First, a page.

Express & Star

Brum Rep succeeded where Tom Cruise failed, brave production of futuristic Minority Report worryingly close to present day

A futuristic tale of a dystopian future written 70 years ago but eerily precedent of the present, writes Adam Smith.

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Jodie McAnee stars in Minority Report

Minority Report at The Birmingham Rep was a night of serious drama.

Phillips K Duck penned Do Androids Dream of Electric Sheep which Ridley Scott brilliantly brought alive in Bladerunner in perhaps the greatest transition of from page to screen.

Tom Cruise had a bash at Minority Report, starring in a slick breathless version of Dick's tale about the state knowing which citizens will murder before they do.

The stunts were great, the love interest attractive but the film had the philosophical depth of gnats eyelid.

But put Dick in the hands of a talented playwright, who will use the philosophy conundrums and moral mazes as fuel for drama, then the sci-fi writers stories can sing on stage or screen.

Minority Report at The Birmingham Rep was adapted by David Haig. A talented actor, and writer who has created Minority Report which is very much his own but keeps faithful to the unnerving novella.

Written in 1956, by writer whose relationships with women betrayed a misogynistic side, but then again, he was not too respectful of men either. He moved in with a male fan as his years advanced and did everything he could to take his wife, in his own house.

So one fundamental change Haig made was changing the sex of the lead character. From the beginning to the end it was Julia Anderton whose real-time journey from murderer-predicting software company PreCrime founder, whose belief in her company was born out of the loss of her twin to a killer, to a sceptic scarred by the concept becoming all too real.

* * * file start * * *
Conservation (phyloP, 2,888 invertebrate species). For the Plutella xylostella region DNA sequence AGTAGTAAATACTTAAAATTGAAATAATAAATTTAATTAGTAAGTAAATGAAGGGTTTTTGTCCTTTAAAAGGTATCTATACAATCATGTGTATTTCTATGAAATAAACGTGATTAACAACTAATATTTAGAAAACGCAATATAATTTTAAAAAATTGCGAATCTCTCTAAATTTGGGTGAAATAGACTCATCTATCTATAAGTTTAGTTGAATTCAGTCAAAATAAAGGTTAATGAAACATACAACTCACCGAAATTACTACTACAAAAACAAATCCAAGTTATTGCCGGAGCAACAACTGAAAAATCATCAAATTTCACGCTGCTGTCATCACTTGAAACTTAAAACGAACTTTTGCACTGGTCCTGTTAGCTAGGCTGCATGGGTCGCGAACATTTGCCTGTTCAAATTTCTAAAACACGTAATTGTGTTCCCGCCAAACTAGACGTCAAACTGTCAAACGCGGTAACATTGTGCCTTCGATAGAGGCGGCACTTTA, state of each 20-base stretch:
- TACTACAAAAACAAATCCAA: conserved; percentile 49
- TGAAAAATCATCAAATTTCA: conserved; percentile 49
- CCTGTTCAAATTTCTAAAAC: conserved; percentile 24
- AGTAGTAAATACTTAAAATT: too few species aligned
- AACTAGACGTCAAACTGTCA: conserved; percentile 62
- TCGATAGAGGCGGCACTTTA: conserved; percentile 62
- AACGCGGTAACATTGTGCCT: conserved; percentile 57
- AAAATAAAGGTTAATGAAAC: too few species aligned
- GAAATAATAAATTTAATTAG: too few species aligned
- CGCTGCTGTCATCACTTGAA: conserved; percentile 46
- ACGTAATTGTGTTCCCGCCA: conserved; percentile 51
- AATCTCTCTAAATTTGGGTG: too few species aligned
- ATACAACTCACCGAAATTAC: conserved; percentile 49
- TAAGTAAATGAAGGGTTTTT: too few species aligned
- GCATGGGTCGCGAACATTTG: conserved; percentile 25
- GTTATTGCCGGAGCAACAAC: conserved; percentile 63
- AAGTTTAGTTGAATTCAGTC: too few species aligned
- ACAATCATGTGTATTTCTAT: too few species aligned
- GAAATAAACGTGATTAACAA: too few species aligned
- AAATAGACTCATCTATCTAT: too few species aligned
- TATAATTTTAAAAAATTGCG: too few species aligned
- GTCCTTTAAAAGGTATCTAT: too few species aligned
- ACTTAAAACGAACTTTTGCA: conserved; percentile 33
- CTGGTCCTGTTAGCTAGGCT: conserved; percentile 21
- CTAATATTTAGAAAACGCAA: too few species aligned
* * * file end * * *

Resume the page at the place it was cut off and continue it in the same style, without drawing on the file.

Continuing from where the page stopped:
The 80 minute play rattles along at a frenetic pace, and was all the better for the lack of an interval. The play was set in 2050 but with the advent of AI and social credits in China the future seemed around the corner, or around the world not a generation away. The dialogue crackled, with black humour not far from the surface, time travel can be a gift to writers but also they can get lost down an infinite rabbit hole of in-jokes.

And Haig knows about jokes, and crime, his portrayal as Inspector Grim in The Thin Blue Line is a criminally forgotten brilliant comic take on plain-clothes cop CID culture.

Haig did not fall into that trap, so when he allowed himself to write "when the NHS was dismantled" it hit the mark. And whatever year it is, you know there will be someone, somewhere, when faced with a civil liberties liberty will say: "If you've got nothing to hide, you've got nothing to worry about."

Max Webster used The Rep's stage, and stage hands, emotively and at times breathtakingly, as scenes switched from inside to outside and state-of-the-art futurescapes to grimy ghettos in the blink of an eye.

A longer play might have given lead actress Jodie McNee the opportunity to deliver a more nuanced performance, but she brought the cast, the Crown's Nicholas Rowe nailing the haughtiness of a Home Secretary, and audience with her right to the climatic end.

Minority Report is a joint production by The Rep and Nottingham Playhouse, and this run is its world premiere, and is what brave reperatory theatre is all about.

Minority Report is at The Birmingham Rep until Saturday, April 6.

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